Preventing use of tobacco and helping those who utilize it to stop can have continuing benefits for people and for the public health in general. Advanced practice nurses can engage in activism and prevent Big Tobacco from further disabling the health of many communities by developing and implementing tobacco management programs to assist to reduce or prevent the use of tobacco. These programs can make use of taxation, mass-media campaigns, restrictions and easily accessible and effective behavioral analysis and tobacco ending medications. The programs can provide services to different target audiences, including young individuals, people with co morbid health issues, those of different socioeconomic status and ethnicities, and women (Diem & Moyer, 2015). A comprehensive approach to tobacco management results in changes that affect the whole population, from the person to the community level, by addressing the social, political economic, cultural and environmental aspects that sustain the using and not using of tobacco.
Another way that advanced practice nurses can engage in activism and prevent Big Tobacco from further disabling the health of many communities is through the use of Evidence-based best practices for tobacco control (Stanhope & Lancaster, 2014). Programs for tobacco control reduce use of tobacco at the populace level by building tobacco-free outdoor and indoor areas, limiting the access of young people to tobacco products, restricting tobacco marketing, having continuous counter marketing campaigns, increasing the price of tobacco products, and offering easily available tobacco termination services and products.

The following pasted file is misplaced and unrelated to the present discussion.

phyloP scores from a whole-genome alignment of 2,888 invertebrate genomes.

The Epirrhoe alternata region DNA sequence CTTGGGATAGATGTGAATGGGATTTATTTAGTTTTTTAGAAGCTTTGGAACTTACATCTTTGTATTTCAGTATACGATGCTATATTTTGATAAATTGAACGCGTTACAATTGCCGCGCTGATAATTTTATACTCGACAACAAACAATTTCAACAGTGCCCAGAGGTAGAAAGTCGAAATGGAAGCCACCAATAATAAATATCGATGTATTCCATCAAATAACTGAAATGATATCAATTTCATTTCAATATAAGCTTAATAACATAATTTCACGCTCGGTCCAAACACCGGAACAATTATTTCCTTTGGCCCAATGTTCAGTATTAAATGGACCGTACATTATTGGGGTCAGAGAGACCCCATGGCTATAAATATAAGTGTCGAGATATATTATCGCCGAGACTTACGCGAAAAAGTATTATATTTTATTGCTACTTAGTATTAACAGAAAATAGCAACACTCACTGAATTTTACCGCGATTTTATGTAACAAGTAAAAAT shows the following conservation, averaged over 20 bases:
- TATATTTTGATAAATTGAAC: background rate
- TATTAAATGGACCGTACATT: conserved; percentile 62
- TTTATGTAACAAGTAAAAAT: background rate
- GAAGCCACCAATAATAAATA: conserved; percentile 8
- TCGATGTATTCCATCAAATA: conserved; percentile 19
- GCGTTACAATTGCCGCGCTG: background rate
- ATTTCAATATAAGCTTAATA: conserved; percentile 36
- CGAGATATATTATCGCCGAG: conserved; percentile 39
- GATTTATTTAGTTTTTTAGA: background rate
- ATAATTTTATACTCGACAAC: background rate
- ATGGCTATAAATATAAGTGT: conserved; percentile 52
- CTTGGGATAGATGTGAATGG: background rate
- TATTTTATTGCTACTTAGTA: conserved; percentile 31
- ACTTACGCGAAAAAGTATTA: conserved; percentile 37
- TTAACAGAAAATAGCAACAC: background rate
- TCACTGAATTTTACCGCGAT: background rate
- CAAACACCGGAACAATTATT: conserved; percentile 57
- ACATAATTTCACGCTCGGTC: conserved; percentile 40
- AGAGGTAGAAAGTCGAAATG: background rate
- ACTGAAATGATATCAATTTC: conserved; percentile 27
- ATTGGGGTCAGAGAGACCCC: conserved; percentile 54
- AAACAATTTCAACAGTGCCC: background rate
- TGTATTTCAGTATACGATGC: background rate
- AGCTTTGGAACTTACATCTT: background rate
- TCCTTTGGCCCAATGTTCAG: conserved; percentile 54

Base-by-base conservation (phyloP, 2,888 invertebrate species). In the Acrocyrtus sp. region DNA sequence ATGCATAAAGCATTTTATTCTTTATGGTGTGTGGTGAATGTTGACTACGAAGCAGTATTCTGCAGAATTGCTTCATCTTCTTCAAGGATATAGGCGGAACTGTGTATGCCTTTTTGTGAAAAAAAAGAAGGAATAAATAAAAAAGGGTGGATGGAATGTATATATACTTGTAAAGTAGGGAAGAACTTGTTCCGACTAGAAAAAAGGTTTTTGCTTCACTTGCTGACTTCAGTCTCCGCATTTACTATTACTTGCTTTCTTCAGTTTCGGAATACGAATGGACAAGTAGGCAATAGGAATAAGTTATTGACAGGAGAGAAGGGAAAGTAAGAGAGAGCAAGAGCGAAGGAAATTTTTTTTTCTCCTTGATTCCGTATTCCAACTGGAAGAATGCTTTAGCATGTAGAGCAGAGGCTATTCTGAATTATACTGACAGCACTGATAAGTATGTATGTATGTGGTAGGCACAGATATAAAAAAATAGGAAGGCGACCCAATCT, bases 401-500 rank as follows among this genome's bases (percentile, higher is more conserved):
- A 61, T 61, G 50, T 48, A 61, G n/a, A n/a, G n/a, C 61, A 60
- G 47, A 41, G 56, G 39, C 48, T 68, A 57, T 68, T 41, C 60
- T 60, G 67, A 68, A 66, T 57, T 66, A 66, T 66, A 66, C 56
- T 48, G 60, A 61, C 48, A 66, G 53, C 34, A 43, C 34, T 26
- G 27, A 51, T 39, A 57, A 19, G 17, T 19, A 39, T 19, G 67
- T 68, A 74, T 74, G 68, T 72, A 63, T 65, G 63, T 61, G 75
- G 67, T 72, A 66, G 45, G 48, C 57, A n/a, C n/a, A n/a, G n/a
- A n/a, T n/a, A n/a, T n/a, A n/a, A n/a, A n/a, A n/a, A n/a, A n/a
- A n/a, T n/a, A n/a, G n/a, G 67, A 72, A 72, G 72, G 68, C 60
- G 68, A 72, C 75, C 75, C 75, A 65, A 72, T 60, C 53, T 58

Diem, E. & Moyer, A. (2015). Community and public health nursing: learning to make a difference through teamwork. Toronto: Canadian Scholars’ Press.
Stanhope, M. & Lancaster, J. (2014). Public health nursing: population-centered health care in the community. Maryland Heights, Missouri: Elsevier Mosby.